Prodsmart Academy
Traceability

Introduction

Some words are inherently difficult to define. Not because they are technical jargons but because we’re so used to them and we never think of how to define them. For instance, try defining happiness without using the word happy. Tough, right? Traceability is one of such words.

What is Traceability?

Let’s break it down. It is the ability to verify the history, location, and other metrics pertinent to the manufacturing process of an item. Normally, it is achieved via manual documentation or using automated tools. The increased demand for visibility and customer satisfaction is the underlying reason for traceability’s widespread adoption.

What are the Goals of Traceability?
Increase Customer Satisfaction and Safety

Sometimes, a product recall is inevitable. Even big companies like Toyota an Audi sometimes recall thousands of vehicles after production. Traceability will ensure that the impact of such disaster is well-mitigated. Most times, faulty products might just be a fraction of the total items produced. When there’s a documentation process on ground, it becomes easier to recall just a batch of products delivered as opposed to everything you have ever produced.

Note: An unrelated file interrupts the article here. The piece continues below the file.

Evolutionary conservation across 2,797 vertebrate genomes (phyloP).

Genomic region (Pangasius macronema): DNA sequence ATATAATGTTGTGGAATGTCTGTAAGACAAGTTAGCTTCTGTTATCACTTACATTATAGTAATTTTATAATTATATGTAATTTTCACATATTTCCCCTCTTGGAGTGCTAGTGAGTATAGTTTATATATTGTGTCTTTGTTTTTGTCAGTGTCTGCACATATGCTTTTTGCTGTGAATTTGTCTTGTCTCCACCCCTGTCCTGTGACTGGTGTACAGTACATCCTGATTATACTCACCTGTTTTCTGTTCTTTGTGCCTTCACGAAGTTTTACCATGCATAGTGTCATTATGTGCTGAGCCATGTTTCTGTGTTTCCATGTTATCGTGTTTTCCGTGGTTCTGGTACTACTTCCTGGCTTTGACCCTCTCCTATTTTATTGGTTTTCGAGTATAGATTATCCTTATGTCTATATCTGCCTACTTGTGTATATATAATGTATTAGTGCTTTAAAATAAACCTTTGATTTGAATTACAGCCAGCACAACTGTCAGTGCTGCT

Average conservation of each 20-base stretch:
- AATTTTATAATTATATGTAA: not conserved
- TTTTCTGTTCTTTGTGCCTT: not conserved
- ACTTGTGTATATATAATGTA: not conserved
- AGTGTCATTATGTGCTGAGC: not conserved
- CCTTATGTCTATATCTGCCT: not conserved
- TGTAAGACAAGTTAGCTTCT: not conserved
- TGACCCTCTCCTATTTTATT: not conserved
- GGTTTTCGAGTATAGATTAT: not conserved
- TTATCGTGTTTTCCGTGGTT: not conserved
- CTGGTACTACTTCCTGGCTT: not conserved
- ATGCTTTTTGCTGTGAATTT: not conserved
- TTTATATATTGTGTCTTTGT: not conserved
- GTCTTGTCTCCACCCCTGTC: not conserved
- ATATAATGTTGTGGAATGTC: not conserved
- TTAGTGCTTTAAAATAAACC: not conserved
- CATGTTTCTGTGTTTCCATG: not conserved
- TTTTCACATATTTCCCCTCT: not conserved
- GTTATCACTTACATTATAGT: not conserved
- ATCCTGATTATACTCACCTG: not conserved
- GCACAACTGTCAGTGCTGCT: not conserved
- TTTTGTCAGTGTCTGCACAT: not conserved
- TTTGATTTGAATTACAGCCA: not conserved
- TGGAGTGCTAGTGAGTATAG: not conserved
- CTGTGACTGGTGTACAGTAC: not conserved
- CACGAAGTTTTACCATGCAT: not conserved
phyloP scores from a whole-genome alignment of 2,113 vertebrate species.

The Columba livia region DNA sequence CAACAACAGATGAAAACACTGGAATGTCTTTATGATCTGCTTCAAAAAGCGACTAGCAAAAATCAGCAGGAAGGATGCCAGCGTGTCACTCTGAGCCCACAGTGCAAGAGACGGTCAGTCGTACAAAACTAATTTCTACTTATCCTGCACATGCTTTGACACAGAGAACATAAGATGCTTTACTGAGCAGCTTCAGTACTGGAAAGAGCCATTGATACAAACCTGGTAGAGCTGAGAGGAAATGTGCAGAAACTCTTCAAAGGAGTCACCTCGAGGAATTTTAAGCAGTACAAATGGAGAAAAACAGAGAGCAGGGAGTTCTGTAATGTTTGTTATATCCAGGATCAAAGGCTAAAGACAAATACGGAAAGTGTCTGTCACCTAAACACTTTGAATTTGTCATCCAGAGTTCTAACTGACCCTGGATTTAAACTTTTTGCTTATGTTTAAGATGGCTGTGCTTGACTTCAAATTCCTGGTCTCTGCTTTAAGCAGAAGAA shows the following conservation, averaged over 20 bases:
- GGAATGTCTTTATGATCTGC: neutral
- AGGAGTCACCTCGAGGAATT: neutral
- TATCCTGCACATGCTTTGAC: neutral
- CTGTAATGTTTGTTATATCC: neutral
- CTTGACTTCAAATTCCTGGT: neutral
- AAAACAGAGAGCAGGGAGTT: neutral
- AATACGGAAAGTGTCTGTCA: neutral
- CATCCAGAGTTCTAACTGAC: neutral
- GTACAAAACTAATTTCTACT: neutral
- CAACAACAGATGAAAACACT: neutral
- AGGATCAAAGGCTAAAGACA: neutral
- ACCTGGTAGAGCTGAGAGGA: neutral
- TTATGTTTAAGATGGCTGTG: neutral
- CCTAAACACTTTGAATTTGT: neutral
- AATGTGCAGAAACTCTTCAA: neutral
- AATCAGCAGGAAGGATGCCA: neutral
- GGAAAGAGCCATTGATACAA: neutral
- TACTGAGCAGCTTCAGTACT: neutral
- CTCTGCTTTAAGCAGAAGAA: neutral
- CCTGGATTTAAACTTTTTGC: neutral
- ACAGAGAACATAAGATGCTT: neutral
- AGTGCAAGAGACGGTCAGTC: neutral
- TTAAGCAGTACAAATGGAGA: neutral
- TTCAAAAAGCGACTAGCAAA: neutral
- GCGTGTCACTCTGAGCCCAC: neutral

Companies Can Comply with Regulatory and Quality Standards 

Traceability eases the burden on companies and, to a large extent, helps businesses meet the rigorous standards stipulated by government agencies. It also minimizes the chances of incurring fines or stiff penalties for non-compliance issues. Most especially, for manufacturers of consumables, adherence to regulatory and quality standards cannot be overemphasized.

Industries where Traceability is Required

Great innovations have no problem finding relevance in any sphere of business, do they? The internet is a perfect example of this axiom. Like the internet, traceability techniques can be applied to a host of industries and some of them are discussed below.

  • Systems and Software Development– By being able to link the client’s demand to the design specifications, code, and eventual development, optimization is well achieved.
  • Food Processing- Without a doubt, there’s an urgent need to trace the movement of products and ingredients to aptly identify any anomaly.
  • Supply Chain and Logistics- The journey from the manufacturing house to the final consumer is tortuous and long. Monitoring goods in a particular distribution batch can help to improve efficiency.
  • Healthcare- Yes, even health care! Tracing the origins of medications and tools used on patients can give us insight into how we can improve quality of health.

Conclusion

Retracing your steps to the beginning of this article, you were probably wondering, “What is the big deal about traceability?” Well, now you know. There are easy ways and hard ways to achieving efficiency. You can either monitor and trace manually or use automated tools like Prodsmart. Get more information here.

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